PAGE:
Re: Issues with unique object IDs in persistence

Tom Anderson <>
Fri, 15 May 2009 13:55:51 +0100
On Fri, 15 May 2009, Jarrick Chagma wrote:

"Stefan Ram" <> wrote in message

"Jarrick Chagma" <> writes:

I am working on implementing a persistence mechanism for Java
objects but I cannot work out how to assign each object a
unique ID of some kind. This ID must have the following

1. Must be of type long.
2. Every distinct object must have a distinct ID.
3. Objects which are the same according to equals() must have the same ID.

 ?2.? and ?3.? seem to contradict each other.

What I meant by "distinct" was in terms of their unique state.

Your definition still isn't coherent, i'm afraid. The problem is that two
objects with different state can be equal - for instance:

public class Thing {
  private int x;
  private String s;
  public Thing(int x, String s) {
  this.x = x; this.s = s;
  public boolean equals(Object obj) {
  if ((obj == null) || (!obj instanceof Thing)) return false;
  Thing that = (Thing)obj;
  return this.x == that.x;

new Thing(1, "red").equals(new Thing(1, "blue")); // == true

If you're willing to drop condition 3, then the definition makes sense.

If were interested in object identity rather than object state, then the
solution is fairly easy: set up a counter, and allocate numbers from it to
every object you see, using an identityHashMap to keep track of them.

Distinction by state is much harder, though. And still not well-defined -
presumably, you'd consider these objects:

List a = Arrays.asList(Arrays.asList("foo"));
List a = Arrays.asList(a.get(0));

The same. But do you consider these objects:

List a = Arrays.asList(Arrays.asList("foo"));
List b = Arrays.asList(Arrays.asList("foo"));

The same or not? They're equal, they look very similar, but if you do

a.set(0, "bar");

Or this:

((List)a.get(0)).set(0, "bar");

Then they will no longer be equal, which means that they shouldn't
necessarily be considered 'the same'.

If you don't consider the latter pair of lists the same, you can build an
ID out of the class of the object in question, the values of any primitive
fields in the object and the identity numbers (worked out as above!) of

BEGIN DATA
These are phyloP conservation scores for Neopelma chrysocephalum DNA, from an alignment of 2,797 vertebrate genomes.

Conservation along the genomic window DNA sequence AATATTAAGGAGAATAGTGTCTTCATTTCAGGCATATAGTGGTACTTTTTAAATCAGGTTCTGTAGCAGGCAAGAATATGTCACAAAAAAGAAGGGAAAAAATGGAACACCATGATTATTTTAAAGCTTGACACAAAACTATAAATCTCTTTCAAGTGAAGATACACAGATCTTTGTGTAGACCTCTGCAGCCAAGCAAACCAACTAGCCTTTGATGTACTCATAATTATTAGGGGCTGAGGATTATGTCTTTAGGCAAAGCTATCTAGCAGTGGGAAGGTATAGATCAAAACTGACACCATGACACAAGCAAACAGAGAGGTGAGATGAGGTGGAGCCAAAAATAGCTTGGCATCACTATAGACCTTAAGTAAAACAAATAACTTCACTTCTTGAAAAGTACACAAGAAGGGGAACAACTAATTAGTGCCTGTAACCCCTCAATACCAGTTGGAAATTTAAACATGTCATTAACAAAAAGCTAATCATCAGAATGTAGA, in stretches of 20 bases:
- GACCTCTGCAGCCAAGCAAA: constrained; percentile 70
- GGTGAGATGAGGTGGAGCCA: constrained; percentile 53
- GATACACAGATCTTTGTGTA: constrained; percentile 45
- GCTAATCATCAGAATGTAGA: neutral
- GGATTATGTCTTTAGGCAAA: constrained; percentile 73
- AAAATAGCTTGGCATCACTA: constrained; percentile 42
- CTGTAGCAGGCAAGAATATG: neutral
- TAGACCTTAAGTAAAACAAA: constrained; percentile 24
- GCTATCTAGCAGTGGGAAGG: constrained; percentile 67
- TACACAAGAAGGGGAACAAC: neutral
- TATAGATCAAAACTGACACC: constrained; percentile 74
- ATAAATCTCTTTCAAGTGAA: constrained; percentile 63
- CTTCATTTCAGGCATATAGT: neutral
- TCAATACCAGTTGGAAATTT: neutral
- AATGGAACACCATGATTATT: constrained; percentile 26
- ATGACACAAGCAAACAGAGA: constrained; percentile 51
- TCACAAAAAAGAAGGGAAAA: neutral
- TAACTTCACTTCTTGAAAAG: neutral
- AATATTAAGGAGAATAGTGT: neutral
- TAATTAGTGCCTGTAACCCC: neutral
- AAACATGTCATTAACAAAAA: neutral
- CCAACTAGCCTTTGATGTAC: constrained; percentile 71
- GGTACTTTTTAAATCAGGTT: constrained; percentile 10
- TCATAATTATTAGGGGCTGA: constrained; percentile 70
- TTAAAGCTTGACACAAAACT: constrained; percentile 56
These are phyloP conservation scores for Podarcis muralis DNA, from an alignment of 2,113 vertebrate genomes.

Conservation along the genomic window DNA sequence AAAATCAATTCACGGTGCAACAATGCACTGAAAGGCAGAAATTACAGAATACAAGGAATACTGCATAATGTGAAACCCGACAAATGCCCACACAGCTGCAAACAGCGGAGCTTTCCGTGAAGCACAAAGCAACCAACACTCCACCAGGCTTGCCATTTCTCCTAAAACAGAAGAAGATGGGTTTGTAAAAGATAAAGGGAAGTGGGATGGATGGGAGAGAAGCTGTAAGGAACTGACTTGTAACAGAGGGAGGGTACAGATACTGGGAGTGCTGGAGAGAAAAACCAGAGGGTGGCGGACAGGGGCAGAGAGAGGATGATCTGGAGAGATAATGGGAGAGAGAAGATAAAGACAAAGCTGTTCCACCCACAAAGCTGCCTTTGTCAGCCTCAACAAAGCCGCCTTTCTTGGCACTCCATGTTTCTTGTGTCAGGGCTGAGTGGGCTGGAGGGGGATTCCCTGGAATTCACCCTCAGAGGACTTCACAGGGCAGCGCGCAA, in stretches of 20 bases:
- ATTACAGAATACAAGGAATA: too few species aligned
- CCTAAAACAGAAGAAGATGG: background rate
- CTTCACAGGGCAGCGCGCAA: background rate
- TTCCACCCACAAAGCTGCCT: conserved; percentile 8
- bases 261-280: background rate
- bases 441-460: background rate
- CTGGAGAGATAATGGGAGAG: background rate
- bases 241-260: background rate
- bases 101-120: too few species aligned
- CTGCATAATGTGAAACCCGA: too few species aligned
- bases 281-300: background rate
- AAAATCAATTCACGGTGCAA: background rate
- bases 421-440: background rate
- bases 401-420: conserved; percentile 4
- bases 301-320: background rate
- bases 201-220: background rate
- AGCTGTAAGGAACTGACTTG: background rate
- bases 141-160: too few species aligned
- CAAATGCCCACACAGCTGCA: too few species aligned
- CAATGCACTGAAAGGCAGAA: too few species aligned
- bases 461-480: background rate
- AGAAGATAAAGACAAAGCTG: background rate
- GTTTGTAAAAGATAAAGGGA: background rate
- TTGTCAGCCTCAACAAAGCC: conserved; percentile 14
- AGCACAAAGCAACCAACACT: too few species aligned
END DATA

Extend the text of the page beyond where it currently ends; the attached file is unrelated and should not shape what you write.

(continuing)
any reference fields. It won't fit in a long, though. You could hash it
down to a long, but then you lose the guarantee of different objects
having different identities. Or you could use the counter mechanism again,
but this time with these complete-state IDs as a key, used to look up the
counter-issued ID. Note that since you need both the identity and state
mechanisms running in parallel, it probably makes sense to include the
counter-issued state ID in the record keyed by identity, since every
object has exactly one state ID, and the lookups in the identity map are
likely to be much faster than those in the state map, since you don't have
to construct a state ID to do them.

If you do consider the latter pair of lists the same, you have a rather
harder problem. You can apply the same strategy of constructing a mega-ID
containing the complete state of the object, but this time it has to
include the state of any pointed-to objects as well. You can do this by
descending into those objects, constructing their state ID, and then
combining those to make the state ID for the root object, applying this
recursively as necessary. Note that you'll have to detect and deal with
cycles in the reference graph, or else you'll end up in an infinite loop.
You might be able to get clever here, and use child objects' state IDs
instead of ther actual values in constructing the root's state ID, but
then you end up with a different version of the infinite loop problem.


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